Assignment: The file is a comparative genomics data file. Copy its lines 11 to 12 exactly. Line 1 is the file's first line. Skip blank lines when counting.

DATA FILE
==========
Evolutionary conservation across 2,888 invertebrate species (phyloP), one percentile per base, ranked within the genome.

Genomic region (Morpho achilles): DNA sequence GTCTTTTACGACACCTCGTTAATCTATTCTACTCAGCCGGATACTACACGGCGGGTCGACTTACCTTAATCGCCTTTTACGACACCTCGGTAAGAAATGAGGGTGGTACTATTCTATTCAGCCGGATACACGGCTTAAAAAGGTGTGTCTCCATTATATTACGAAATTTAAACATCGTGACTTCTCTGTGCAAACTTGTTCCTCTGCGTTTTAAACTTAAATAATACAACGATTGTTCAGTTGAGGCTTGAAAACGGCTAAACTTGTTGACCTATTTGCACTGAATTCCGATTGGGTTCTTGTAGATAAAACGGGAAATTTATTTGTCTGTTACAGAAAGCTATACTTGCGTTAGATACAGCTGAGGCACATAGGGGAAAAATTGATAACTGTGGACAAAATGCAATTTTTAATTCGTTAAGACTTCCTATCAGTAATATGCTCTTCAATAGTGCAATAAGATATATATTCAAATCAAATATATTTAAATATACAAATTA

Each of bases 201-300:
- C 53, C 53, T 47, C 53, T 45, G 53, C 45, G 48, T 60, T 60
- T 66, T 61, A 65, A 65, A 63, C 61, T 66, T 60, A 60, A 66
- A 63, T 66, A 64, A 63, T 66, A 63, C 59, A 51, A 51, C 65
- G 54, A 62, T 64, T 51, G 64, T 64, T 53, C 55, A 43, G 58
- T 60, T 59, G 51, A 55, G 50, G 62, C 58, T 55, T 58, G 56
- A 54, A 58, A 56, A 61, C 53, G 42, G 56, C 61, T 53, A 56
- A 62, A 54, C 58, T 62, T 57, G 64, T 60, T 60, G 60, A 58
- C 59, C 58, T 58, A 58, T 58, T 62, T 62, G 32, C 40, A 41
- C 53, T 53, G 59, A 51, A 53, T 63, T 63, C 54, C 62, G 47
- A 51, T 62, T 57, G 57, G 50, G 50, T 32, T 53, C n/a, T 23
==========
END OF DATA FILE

- C 59, C 58, T 58, A 58, T 58, T 62, T 62, G 32, C 40, A 41
- C 53, T 53, G 59, A 51, A 53, T 63, T 63, C 54, C 62, G 47